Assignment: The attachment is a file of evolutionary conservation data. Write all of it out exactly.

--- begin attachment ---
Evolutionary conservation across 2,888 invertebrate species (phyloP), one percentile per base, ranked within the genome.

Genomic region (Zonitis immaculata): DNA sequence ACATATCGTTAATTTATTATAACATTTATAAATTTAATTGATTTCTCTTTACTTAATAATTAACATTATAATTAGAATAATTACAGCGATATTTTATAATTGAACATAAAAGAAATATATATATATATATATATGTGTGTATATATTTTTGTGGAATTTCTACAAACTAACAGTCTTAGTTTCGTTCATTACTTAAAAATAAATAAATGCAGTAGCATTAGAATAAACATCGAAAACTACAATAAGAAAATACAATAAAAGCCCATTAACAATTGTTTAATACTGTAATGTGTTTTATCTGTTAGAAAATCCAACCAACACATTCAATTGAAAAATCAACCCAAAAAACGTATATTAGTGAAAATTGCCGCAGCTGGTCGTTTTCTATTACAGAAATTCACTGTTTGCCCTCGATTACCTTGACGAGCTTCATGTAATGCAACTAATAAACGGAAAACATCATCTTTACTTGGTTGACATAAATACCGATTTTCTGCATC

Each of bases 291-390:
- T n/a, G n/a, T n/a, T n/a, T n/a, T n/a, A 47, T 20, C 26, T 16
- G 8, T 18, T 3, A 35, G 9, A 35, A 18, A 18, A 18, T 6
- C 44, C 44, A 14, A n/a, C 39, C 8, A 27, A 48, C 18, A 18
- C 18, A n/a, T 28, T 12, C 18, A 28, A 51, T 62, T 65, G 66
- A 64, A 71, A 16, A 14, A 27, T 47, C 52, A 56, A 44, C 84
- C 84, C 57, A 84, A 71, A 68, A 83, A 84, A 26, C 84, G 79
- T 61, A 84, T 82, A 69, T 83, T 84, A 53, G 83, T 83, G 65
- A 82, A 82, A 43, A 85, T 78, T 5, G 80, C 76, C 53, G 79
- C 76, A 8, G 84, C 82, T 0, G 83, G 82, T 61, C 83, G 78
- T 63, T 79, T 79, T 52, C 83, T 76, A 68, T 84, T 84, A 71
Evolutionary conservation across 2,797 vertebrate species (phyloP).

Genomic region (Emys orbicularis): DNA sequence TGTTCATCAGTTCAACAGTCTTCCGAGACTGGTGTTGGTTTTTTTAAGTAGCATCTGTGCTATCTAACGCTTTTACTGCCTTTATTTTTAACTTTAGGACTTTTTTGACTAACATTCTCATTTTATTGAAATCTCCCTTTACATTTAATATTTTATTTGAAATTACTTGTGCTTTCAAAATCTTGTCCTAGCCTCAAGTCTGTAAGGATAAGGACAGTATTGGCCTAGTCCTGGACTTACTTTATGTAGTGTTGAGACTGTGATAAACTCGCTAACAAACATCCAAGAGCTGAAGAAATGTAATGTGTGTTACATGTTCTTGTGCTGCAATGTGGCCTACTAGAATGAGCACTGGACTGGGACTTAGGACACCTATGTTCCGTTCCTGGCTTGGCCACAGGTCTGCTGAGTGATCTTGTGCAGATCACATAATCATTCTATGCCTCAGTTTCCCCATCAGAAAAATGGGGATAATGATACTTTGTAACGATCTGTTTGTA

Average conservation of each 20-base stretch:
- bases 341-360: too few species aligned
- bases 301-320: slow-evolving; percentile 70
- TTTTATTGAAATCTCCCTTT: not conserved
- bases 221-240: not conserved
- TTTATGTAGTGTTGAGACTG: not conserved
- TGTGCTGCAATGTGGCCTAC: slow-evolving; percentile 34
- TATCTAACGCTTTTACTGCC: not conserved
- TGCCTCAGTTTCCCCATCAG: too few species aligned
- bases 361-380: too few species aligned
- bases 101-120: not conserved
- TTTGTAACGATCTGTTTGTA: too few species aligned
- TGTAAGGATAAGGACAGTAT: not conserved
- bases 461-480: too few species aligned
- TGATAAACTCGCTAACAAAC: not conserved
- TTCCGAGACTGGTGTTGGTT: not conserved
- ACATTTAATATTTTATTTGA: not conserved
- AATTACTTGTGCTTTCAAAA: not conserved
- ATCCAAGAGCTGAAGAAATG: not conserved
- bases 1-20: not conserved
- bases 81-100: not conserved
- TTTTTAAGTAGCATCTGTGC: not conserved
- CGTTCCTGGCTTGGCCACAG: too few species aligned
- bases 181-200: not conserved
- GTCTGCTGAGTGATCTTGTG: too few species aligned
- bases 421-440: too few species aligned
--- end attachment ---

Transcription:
Evolutionary conservation across 2,888 invertebrate species (phyloP), one percentile per base, ranked within the genome.

Genomic region (Zonitis immaculata): DNA sequence ACATATCGTTAATTTATTATAACATTTATAAATTTAATTGATTTCTCTTTACTTAATAATTAACATTATAATTAGAATAATTACAGCGATATTTTATAATTGAACATAAAAGAAATATATATATATATATATATGTGTGTATATATTTTTGTGGAATTTCTACAAACTAACAGTCTTAGTTTCGTTCATTACTTAAAAATAAATAAATGCAGTAGCATTAGAATAAACATCGAAAACTACAATAAGAAAATACAATAAAAGCCCATTAACAATTGTTTAATACTGTAATGTGTTTTATCTGTTAGAAAATCCAACCAACACATTCAATTGAAAAATCAACCCAAAAAACGTATATTAGTGAAAATTGCCGCAGCTGGTCGTTTTCTATTACAGAAATTCACTGTTTGCCCTCGATTACCTTGACGAGCTTCATGTAATGCAACTAATAAACGGAAAACATCATCTTTACTTGGTTGACATAAATACCGATTTTCTGCATC

Each of bases 291-390:
- T n/a, G n/a, T n/a, T n/a, T n/a, T n/a, A 47, T 20, C 26, T 16
- G 8, T 18, T 3, A 35, G 9, A 35, A 18, A 18, A 18, T 6
- C 44, C 44, A 14, A n/a, C 39, C 8, A 27, A 48, C 18, A 18
- C 18, A n/a, T 28, T 12, C 18, A 28, A 51, T 62, T 65, G 66
- A 64, A 71, A 16, A 14, A 27, T 47, C 52, A 56, A 44, C 84
- C 84, C 57, A 84, A 71, A 68, A 83, A 84, A 26, C 84, G 79
- T 61, A 84, T 82, A 69, T 83, T 84, A 53, G 83, T 83, G 65
- A 82, A 82, A 43, A 85, T 78, T 5, G 80, C 76, C 53, G 79
- C 76, A 8, G 84, C 82, T 0, G 83, G 82, T 61, C 83, G 78
- T 63, T 79, T 79, T 52, C 83, T 76, A 68, T 84, T 84, A 71
Evolutionary conservation across 2,797 vertebrate species (phyloP).

Genomic region (Emys orbicularis): DNA sequence TGTTCATCAGTTCAACAGTCTTCCGAGACTGGTGTTGGTTTTTTTAAGTAGCATCTGTGCTATCTAACGCTTTTACTGCCTTTATTTTTAACTTTAGGACTTTTTTGACTAACATTCTCATTTTATTGAAATCTCCCTTTACATTTAATATTTTATTTGAAATTACTTGTGCTTTCAAAATCTTGTCCTAGCCTCAAGTCTGTAAGGATAAGGACAGTATTGGCCTAGTCCTGGACTTACTTTATGTAGTGTTGAGACTGTGATAAACTCGCTAACAAACATCCAAGAGCTGAAGAAATGTAATGTGTGTTACATGTTCTTGTGCTGCAATGTGGCCTACTAGAATGAGCACTGGACTGGGACTTAGGACACCTATGTTCCGTTCCTGGCTTGGCCACAGGTCTGCTGAGTGATCTTGTGCAGATCACATAATCATTCTATGCCTCAGTTTCCCCATCAGAAAAATGGGGATAATGATACTTTGTAACGATCTGTTTGTA

Average conservation of each 20-base stretch:
- bases 341-360: too few species aligned
- bases 301-320: slow-evolving; percentile 70
- TTTTATTGAAATCTCCCTTT: not conserved
- bases 221-240: not conserved
- TTTATGTAGTGTTGAGACTG: not conserved
- TGTGCTGCAATGTGGCCTAC: slow-evolving; percentile 34
- TATCTAACGCTTTTACTGCC: not conserved
- TGCCTCAGTTTCCCCATCAG: too few species aligned
- bases 361-380: too few species aligned
- bases 101-120: not conserved
- TTTGTAACGATCTGTTTGTA: too few species aligned
- TGTAAGGATAAGGACAGTAT: not conserved
- bases 461-480: too few species aligned
- TGATAAACTCGCTAACAAAC: not conserved
- TTCCGAGACTGGTGTTGGTT: not conserved
- ACATTTAATATTTTATTTGA: not conserved
- AATTACTTGTGCTTTCAAAA: not conserved
- ATCCAAGAGCTGAAGAAATG: not conserved
- bases 1-20: not conserved
- bases 81-100: not conserved
- TTTTTAAGTAGCATCTGTGC: not conserved
- CGTTCCTGGCTTGGCCACAG: too few species aligned
- bases 181-200: not conserved
- GTCTGCTGAGTGATCTTGTG: too few species aligned
- bases 421-440: too few species aligned